Making Sure Women Have a Seat at the Table in Transitional Societies

Secretary of State Hillary Rodham Clinton used her speech at the International Women of Courage Awards to call for women to be included in the processes of transition underway in Tunisia, Egypt, and elsewhere in the Middle East.  According to Secretary Clinton, despite the fact that women played a prominent role in recent popular uprisings in Tunisia and Egypt, no women were invited to “join in drafting constitutional amendments for the transition to democracy [in Egypt].”  Clinton rightly expressed her concerns with this state of affairs, pointing out both that “women . . . deserve to be at that table making those choices that will affect their lives and the lives of their daughters and theirs sons” and that “[n]o government can succeed if it excludes half of its people from important decisions.”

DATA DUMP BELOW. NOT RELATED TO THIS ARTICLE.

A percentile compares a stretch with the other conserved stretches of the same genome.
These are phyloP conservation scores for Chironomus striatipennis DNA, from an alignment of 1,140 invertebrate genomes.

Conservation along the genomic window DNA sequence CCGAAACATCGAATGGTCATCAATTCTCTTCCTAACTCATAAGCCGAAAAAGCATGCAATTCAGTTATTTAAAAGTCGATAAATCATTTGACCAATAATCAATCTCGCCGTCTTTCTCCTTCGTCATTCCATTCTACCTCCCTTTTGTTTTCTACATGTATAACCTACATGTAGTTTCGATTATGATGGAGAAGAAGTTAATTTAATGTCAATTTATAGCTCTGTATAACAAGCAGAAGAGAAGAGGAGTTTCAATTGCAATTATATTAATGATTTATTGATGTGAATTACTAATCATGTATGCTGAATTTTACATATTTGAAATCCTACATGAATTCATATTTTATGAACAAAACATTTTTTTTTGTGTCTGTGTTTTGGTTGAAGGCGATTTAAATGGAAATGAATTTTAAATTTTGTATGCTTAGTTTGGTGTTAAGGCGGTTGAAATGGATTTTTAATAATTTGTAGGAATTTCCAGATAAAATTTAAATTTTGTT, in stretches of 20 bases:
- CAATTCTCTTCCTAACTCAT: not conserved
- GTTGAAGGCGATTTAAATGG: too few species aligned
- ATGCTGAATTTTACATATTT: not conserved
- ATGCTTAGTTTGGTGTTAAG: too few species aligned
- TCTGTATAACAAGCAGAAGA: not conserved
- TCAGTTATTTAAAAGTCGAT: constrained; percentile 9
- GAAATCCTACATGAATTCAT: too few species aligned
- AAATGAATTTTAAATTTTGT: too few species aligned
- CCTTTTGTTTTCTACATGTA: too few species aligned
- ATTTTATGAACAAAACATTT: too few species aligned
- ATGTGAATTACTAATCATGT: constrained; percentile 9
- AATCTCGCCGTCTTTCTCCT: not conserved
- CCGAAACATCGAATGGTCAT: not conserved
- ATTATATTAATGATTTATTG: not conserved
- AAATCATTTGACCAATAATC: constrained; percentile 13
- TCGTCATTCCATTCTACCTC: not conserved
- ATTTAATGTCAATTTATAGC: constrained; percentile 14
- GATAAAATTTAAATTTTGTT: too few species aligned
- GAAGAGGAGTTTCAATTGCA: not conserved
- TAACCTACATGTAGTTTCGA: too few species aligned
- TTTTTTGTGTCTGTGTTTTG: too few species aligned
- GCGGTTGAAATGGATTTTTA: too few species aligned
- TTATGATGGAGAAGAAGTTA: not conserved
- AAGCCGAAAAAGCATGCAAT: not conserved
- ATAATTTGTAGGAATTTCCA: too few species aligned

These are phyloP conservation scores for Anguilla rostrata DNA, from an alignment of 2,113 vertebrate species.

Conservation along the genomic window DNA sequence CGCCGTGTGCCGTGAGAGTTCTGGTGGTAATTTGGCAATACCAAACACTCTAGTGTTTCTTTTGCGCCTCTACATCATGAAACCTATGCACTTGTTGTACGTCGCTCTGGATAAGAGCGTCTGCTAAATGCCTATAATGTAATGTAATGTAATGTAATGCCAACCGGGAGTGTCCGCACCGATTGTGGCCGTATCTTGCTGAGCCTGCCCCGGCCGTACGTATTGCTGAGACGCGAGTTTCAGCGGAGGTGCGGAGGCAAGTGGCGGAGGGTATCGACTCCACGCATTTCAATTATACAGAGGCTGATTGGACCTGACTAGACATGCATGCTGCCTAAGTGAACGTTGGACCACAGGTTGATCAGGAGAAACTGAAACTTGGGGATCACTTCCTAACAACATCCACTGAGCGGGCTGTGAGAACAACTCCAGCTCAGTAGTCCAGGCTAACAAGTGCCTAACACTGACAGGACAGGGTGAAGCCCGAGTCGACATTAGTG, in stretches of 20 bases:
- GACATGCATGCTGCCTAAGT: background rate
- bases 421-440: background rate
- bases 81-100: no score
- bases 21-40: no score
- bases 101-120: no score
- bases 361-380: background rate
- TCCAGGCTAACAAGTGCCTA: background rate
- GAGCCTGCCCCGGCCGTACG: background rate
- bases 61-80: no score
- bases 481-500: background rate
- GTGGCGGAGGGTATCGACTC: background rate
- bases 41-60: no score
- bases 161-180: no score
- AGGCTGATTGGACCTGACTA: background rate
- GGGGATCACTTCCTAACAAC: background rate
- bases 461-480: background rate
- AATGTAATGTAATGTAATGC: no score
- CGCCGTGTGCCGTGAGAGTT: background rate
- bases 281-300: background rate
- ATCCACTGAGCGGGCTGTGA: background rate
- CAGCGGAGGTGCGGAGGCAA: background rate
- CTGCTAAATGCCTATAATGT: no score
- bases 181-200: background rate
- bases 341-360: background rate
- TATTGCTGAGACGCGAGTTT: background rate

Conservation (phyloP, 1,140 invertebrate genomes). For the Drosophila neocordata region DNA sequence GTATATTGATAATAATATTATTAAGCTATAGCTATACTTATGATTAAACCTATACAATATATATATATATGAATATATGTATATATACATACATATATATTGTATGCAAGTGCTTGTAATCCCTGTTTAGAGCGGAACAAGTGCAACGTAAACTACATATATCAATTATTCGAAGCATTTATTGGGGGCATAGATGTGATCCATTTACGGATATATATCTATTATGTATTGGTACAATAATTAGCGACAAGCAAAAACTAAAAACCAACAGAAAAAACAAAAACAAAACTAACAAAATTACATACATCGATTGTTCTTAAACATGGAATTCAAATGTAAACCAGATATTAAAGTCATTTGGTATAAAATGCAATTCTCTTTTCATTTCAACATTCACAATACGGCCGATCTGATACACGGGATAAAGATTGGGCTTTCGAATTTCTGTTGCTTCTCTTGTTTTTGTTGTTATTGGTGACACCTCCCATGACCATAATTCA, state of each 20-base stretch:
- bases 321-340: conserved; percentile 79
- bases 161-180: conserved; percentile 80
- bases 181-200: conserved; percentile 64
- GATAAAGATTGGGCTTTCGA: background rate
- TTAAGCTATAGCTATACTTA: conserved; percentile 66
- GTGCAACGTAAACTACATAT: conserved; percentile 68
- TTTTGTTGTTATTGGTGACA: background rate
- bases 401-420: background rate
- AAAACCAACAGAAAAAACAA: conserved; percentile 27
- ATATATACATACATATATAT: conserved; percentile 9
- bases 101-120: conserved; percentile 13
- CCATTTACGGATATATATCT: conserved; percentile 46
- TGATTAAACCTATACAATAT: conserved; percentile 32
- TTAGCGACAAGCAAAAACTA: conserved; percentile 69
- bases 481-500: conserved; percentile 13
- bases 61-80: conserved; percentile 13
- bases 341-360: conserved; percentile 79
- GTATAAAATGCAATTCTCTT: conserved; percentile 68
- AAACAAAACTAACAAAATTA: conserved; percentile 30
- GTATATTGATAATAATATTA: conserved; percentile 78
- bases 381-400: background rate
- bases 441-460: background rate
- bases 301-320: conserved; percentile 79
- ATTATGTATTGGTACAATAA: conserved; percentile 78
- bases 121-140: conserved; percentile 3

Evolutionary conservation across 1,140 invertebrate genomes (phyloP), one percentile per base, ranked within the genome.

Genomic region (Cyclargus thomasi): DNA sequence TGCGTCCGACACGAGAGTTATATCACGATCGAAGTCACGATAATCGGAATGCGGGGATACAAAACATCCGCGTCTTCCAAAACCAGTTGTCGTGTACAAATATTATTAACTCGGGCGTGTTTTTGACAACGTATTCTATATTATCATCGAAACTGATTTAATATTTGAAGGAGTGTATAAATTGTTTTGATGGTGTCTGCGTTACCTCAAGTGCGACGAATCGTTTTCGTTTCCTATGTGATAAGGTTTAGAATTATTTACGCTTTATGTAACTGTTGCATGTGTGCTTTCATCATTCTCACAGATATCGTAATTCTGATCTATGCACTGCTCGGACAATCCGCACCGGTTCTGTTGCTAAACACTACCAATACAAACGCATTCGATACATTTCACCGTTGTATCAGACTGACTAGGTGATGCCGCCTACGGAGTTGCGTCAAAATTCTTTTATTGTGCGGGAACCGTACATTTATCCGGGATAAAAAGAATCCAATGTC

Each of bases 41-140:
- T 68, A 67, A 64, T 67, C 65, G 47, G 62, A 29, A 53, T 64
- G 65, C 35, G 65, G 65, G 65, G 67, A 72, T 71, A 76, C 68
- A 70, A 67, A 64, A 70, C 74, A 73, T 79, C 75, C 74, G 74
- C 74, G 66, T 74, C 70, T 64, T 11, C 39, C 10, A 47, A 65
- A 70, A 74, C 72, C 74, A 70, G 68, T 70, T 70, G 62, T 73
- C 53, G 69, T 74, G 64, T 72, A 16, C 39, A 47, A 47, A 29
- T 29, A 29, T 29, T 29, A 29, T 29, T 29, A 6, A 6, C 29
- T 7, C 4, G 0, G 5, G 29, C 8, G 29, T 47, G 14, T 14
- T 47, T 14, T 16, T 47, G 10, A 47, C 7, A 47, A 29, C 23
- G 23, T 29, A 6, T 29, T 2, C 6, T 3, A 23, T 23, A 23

The experiences of women in abusive societies and the roles and rights of women in times of transition are topics of considerable interest for transitional justice scholars.  Fionnuala Ní Aoláin, Ruth Rubio Marin, Christine Bell, and Catherine O’Rourke deserve particular credit for pressing these issues in recent articles and collected editions.  The central messages of their important scholarship are: 1) that women’s experiences as victims are unique both because women are more frequently subjected to sexual violence and because women often bear much of the economic and social burdens of family survival; 2) that women are uniquely vulnerable during and after transition and are at risk of remaining victims of oppression and targeted violence even as the rest of society is liberalized; 3) that democratic commitments core to most transitional movements entitle women to a “seat at the table” during transition; and 4) that by including women in transitional and transitional justice processes, transitioning societies will be in a better position to achieve lasting peace while making good on their core commitments to democracy, human rights, and the rule of law.  While hard to argue, these claims on justice have yet to gain much traction in actual transitions.  Secretary Clinton’s comments are therefore welcome and well-timed.

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